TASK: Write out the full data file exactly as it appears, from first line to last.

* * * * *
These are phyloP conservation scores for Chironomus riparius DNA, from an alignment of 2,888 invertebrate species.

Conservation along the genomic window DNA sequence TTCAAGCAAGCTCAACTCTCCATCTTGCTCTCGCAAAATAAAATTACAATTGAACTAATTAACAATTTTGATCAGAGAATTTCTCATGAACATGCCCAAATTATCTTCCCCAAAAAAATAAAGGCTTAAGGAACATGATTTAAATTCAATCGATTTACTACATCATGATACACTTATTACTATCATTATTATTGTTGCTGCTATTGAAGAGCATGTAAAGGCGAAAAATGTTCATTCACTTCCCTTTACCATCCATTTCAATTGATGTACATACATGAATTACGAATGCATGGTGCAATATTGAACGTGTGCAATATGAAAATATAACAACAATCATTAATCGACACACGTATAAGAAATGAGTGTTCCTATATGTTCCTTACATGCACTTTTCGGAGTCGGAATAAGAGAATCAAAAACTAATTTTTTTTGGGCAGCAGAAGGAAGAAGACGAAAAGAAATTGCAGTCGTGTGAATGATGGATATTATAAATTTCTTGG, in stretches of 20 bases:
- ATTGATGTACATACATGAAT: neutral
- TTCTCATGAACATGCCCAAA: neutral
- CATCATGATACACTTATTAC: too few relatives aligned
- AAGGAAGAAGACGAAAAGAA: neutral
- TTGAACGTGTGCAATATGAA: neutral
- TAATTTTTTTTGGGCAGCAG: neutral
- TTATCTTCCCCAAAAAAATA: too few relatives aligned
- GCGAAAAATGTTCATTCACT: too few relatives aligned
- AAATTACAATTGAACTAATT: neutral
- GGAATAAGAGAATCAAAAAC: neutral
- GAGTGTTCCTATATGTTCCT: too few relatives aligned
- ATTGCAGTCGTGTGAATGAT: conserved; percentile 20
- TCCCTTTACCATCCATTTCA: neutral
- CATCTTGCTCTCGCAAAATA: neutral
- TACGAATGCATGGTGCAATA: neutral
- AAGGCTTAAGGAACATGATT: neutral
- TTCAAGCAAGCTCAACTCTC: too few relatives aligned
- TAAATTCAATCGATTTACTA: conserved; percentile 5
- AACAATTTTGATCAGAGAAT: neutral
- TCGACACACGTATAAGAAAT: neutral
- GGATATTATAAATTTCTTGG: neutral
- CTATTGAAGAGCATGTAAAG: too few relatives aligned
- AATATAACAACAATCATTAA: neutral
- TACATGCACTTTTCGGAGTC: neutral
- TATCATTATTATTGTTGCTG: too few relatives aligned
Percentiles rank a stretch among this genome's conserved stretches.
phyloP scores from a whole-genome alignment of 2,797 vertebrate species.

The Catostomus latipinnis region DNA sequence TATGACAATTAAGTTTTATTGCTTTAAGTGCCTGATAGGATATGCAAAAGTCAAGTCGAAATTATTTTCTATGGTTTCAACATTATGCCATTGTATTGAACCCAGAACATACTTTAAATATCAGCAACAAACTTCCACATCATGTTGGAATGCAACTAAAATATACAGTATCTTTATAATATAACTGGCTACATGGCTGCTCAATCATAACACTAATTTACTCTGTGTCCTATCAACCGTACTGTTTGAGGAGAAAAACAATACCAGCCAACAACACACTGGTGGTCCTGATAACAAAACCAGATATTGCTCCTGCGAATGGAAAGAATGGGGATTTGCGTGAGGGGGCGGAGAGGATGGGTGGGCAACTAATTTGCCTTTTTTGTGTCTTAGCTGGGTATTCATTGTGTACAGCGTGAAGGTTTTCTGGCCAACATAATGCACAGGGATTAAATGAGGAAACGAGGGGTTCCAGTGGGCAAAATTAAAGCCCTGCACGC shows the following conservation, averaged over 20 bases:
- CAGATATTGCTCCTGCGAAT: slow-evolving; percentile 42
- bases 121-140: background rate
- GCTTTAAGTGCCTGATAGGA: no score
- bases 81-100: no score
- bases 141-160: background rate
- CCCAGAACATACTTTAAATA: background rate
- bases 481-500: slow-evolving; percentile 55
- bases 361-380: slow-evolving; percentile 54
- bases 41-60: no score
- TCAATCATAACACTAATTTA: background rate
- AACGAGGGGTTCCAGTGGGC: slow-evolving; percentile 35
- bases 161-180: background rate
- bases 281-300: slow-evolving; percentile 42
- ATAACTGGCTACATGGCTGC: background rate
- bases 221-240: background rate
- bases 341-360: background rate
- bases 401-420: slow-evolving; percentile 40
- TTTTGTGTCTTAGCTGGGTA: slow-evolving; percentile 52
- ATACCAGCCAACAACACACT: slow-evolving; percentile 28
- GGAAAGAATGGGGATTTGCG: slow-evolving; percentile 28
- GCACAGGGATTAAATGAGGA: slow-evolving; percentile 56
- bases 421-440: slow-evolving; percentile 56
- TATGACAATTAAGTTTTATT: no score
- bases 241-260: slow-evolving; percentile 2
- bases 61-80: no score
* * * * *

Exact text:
These are phyloP conservation scores for Chironomus riparius DNA, from an alignment of 2,888 invertebrate species.

Conservation along the genomic window DNA sequence TTCAAGCAAGCTCAACTCTCCATCTTGCTCTCGCAAAATAAAATTACAATTGAACTAATTAACAATTTTGATCAGAGAATTTCTCATGAACATGCCCAAATTATCTTCCCCAAAAAAATAAAGGCTTAAGGAACATGATTTAAATTCAATCGATTTACTACATCATGATACACTTATTACTATCATTATTATTGTTGCTGCTATTGAAGAGCATGTAAAGGCGAAAAATGTTCATTCACTTCCCTTTACCATCCATTTCAATTGATGTACATACATGAATTACGAATGCATGGTGCAATATTGAACGTGTGCAATATGAAAATATAACAACAATCATTAATCGACACACGTATAAGAAATGAGTGTTCCTATATGTTCCTTACATGCACTTTTCGGAGTCGGAATAAGAGAATCAAAAACTAATTTTTTTTGGGCAGCAGAAGGAAGAAGACGAAAAGAAATTGCAGTCGTGTGAATGATGGATATTATAAATTTCTTGG, in stretches of 20 bases:
- ATTGATGTACATACATGAAT: neutral
- TTCTCATGAACATGCCCAAA: neutral
- CATCATGATACACTTATTAC: too few relatives aligned
- AAGGAAGAAGACGAAAAGAA: neutral
- TTGAACGTGTGCAATATGAA: neutral
- TAATTTTTTTTGGGCAGCAG: neutral
- TTATCTTCCCCAAAAAAATA: too few relatives aligned
- GCGAAAAATGTTCATTCACT: too few relatives aligned
- AAATTACAATTGAACTAATT: neutral
- GGAATAAGAGAATCAAAAAC: neutral
- GAGTGTTCCTATATGTTCCT: too few relatives aligned
- ATTGCAGTCGTGTGAATGAT: conserved; percentile 20
- TCCCTTTACCATCCATTTCA: neutral
- CATCTTGCTCTCGCAAAATA: neutral
- TACGAATGCATGGTGCAATA: neutral
- AAGGCTTAAGGAACATGATT: neutral
- TTCAAGCAAGCTCAACTCTC: too few relatives aligned
- TAAATTCAATCGATTTACTA: conserved; percentile 5
- AACAATTTTGATCAGAGAAT: neutral
- TCGACACACGTATAAGAAAT: neutral
- GGATATTATAAATTTCTTGG: neutral
- CTATTGAAGAGCATGTAAAG: too few relatives aligned
- AATATAACAACAATCATTAA: neutral
- TACATGCACTTTTCGGAGTC: neutral
- TATCATTATTATTGTTGCTG: too few relatives aligned
Percentiles rank a stretch among this genome's conserved stretches.
phyloP scores from a whole-genome alignment of 2,797 vertebrate species.

The Catostomus latipinnis region DNA sequence TATGACAATTAAGTTTTATTGCTTTAAGTGCCTGATAGGATATGCAAAAGTCAAGTCGAAATTATTTTCTATGGTTTCAACATTATGCCATTGTATTGAACCCAGAACATACTTTAAATATCAGCAACAAACTTCCACATCATGTTGGAATGCAACTAAAATATACAGTATCTTTATAATATAACTGGCTACATGGCTGCTCAATCATAACACTAATTTACTCTGTGTCCTATCAACCGTACTGTTTGAGGAGAAAAACAATACCAGCCAACAACACACTGGTGGTCCTGATAACAAAACCAGATATTGCTCCTGCGAATGGAAAGAATGGGGATTTGCGTGAGGGGGCGGAGAGGATGGGTGGGCAACTAATTTGCCTTTTTTGTGTCTTAGCTGGGTATTCATTGTGTACAGCGTGAAGGTTTTCTGGCCAACATAATGCACAGGGATTAAATGAGGAAACGAGGGGTTCCAGTGGGCAAAATTAAAGCCCTGCACGC shows the following conservation, averaged over 20 bases:
- CAGATATTGCTCCTGCGAAT: slow-evolving; percentile 42
- bases 121-140: background rate
- GCTTTAAGTGCCTGATAGGA: no score
- bases 81-100: no score
- bases 141-160: background rate
- CCCAGAACATACTTTAAATA: background rate
- bases 481-500: slow-evolving; percentile 55
- bases 361-380: slow-evolving; percentile 54
- bases 41-60: no score
- TCAATCATAACACTAATTTA: background rate
- AACGAGGGGTTCCAGTGGGC: slow-evolving; percentile 35
- bases 161-180: background rate
- bases 281-300: slow-evolving; percentile 42
- ATAACTGGCTACATGGCTGC: background rate
- bases 221-240: background rate
- bases 341-360: background rate
- bases 401-420: slow-evolving; percentile 40
- TTTTGTGTCTTAGCTGGGTA: slow-evolving; percentile 52
- ATACCAGCCAACAACACACT: slow-evolving; percentile 28
- GGAAAGAATGGGGATTTGCG: slow-evolving; percentile 28
- GCACAGGGATTAAATGAGGA: slow-evolving; percentile 56
- bases 421-440: slow-evolving; percentile 56
- TATGACAATTAAGTTTTATT: no score
- bases 241-260: slow-evolving; percentile 2
- bases 61-80: no score